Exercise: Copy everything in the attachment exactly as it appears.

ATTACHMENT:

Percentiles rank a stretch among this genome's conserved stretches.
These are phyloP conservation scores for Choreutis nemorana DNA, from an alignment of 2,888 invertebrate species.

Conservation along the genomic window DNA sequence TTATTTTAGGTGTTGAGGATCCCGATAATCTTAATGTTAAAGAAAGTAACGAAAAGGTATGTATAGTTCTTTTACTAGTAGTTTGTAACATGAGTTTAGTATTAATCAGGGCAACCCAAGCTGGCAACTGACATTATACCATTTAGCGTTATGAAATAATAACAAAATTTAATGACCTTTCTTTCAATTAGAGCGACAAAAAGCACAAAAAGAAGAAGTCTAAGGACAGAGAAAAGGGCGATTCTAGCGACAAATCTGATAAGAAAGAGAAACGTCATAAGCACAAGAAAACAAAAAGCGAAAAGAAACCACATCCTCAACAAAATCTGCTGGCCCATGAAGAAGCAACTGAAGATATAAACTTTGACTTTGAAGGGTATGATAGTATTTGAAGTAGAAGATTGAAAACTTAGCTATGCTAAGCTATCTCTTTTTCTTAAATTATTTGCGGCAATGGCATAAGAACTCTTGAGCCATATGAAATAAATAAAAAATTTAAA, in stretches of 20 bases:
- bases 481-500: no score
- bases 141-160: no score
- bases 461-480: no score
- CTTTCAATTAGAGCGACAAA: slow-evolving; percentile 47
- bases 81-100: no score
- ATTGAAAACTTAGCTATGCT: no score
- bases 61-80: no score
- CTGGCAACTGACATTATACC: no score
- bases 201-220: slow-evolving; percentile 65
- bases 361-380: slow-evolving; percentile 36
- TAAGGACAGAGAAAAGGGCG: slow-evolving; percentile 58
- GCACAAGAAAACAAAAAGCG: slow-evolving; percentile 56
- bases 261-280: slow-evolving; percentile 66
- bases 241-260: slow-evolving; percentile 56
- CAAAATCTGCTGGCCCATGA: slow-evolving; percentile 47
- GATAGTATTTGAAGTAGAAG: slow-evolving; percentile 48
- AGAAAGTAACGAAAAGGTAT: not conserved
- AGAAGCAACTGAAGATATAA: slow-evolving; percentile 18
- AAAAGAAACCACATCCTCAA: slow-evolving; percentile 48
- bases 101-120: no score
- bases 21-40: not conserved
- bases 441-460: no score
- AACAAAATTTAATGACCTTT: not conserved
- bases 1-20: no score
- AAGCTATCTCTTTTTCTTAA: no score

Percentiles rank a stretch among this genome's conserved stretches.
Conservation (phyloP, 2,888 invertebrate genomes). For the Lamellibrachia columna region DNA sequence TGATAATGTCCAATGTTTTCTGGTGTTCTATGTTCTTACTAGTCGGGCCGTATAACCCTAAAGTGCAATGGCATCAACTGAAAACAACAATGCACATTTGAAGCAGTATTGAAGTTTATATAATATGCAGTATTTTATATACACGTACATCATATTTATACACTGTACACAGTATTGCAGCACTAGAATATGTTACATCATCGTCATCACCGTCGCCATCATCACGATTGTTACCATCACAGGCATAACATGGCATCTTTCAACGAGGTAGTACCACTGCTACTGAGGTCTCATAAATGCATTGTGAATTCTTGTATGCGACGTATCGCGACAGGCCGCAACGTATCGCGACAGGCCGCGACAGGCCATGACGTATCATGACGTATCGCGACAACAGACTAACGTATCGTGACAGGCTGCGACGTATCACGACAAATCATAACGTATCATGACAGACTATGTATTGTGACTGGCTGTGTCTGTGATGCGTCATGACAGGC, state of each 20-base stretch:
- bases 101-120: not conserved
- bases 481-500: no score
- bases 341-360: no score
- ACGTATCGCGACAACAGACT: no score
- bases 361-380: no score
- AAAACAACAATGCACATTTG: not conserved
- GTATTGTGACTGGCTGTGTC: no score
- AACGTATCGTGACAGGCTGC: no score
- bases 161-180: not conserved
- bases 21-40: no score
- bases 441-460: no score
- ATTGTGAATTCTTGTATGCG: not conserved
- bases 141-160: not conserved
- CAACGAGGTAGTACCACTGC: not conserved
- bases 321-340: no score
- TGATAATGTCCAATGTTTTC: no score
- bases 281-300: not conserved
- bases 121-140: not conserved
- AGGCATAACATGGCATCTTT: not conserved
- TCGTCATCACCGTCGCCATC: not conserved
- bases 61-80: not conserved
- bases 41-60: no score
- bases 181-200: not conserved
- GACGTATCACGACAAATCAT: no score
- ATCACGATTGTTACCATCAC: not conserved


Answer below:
Percentiles rank a stretch among this genome's conserved stretches.
These are phyloP conservation scores for Choreutis nemorana DNA, from an alignment of 2,888 invertebrate species.

Conservation along the genomic window DNA sequence TTATTTTAGGTGTTGAGGATCCCGATAATCTTAATGTTAAAGAAAGTAACGAAAAGGTATGTATAGTTCTTTTACTAGTAGTTTGTAACATGAGTTTAGTATTAATCAGGGCAACCCAAGCTGGCAACTGACATTATACCATTTAGCGTTATGAAATAATAACAAAATTTAATGACCTTTCTTTCAATTAGAGCGACAAAAAGCACAAAAAGAAGAAGTCTAAGGACAGAGAAAAGGGCGATTCTAGCGACAAATCTGATAAGAAAGAGAAACGTCATAAGCACAAGAAAACAAAAAGCGAAAAGAAACCACATCCTCAACAAAATCTGCTGGCCCATGAAGAAGCAACTGAAGATATAAACTTTGACTTTGAAGGGTATGATAGTATTTGAAGTAGAAGATTGAAAACTTAGCTATGCTAAGCTATCTCTTTTTCTTAAATTATTTGCGGCAATGGCATAAGAACTCTTGAGCCATATGAAATAAATAAAAAATTTAAA, in stretches of 20 bases:
- bases 481-500: no score
- bases 141-160: no score
- bases 461-480: no score
- CTTTCAATTAGAGCGACAAA: slow-evolving; percentile 47
- bases 81-100: no score
- ATTGAAAACTTAGCTATGCT: no score
- bases 61-80: no score
- CTGGCAACTGACATTATACC: no score
- bases 201-220: slow-evolving; percentile 65
- bases 361-380: slow-evolving; percentile 36
- TAAGGACAGAGAAAAGGGCG: slow-evolving; percentile 58
- GCACAAGAAAACAAAAAGCG: slow-evolving; percentile 56
- bases 261-280: slow-evolving; percentile 66
- bases 241-260: slow-evolving; percentile 56
- CAAAATCTGCTGGCCCATGA: slow-evolving; percentile 47
- GATAGTATTTGAAGTAGAAG: slow-evolving; percentile 48
- AGAAAGTAACGAAAAGGTAT: not conserved
- AGAAGCAACTGAAGATATAA: slow-evolving; percentile 18
- AAAAGAAACCACATCCTCAA: slow-evolving; percentile 48
- bases 101-120: no score
- bases 21-40: not conserved
- bases 441-460: no score
- AACAAAATTTAATGACCTTT: not conserved
- bases 1-20: no score
- AAGCTATCTCTTTTTCTTAA: no score

Percentiles rank a stretch among this genome's conserved stretches.
Conservation (phyloP, 2,888 invertebrate genomes). For the Lamellibrachia columna region DNA sequence TGATAATGTCCAATGTTTTCTGGTGTTCTATGTTCTTACTAGTCGGGCCGTATAACCCTAAAGTGCAATGGCATCAACTGAAAACAACAATGCACATTTGAAGCAGTATTGAAGTTTATATAATATGCAGTATTTTATATACACGTACATCATATTTATACACTGTACACAGTATTGCAGCACTAGAATATGTTACATCATCGTCATCACCGTCGCCATCATCACGATTGTTACCATCACAGGCATAACATGGCATCTTTCAACGAGGTAGTACCACTGCTACTGAGGTCTCATAAATGCATTGTGAATTCTTGTATGCGACGTATCGCGACAGGCCGCAACGTATCGCGACAGGCCGCGACAGGCCATGACGTATCATGACGTATCGCGACAACAGACTAACGTATCGTGACAGGCTGCGACGTATCACGACAAATCATAACGTATCATGACAGACTATGTATTGTGACTGGCTGTGTCTGTGATGCGTCATGACAGGC, state of each 20-base stretch:
- bases 101-120: not conserved
- bases 481-500: no score
- bases 341-360: no score
- ACGTATCGCGACAACAGACT: no score
- bases 361-380: no score
- AAAACAACAATGCACATTTG: not conserved
- GTATTGTGACTGGCTGTGTC: no score
- AACGTATCGTGACAGGCTGC: no score
- bases 161-180: not conserved
- bases 21-40: no score
- bases 441-460: no score
- ATTGTGAATTCTTGTATGCG: not conserved
- bases 141-160: not conserved
- CAACGAGGTAGTACCACTGC: not conserved
- bases 321-340: no score
- TGATAATGTCCAATGTTTTC: no score
- bases 281-300: not conserved
- bases 121-140: not conserved
- AGGCATAACATGGCATCTTT: not conserved
- TCGTCATCACCGTCGCCATC: not conserved
- bases 61-80: not conserved
- bases 41-60: no score
- bases 181-200: not conserved
- GACGTATCACGACAAATCAT: no score
- ATCACGATTGTTACCATCAC: not conserved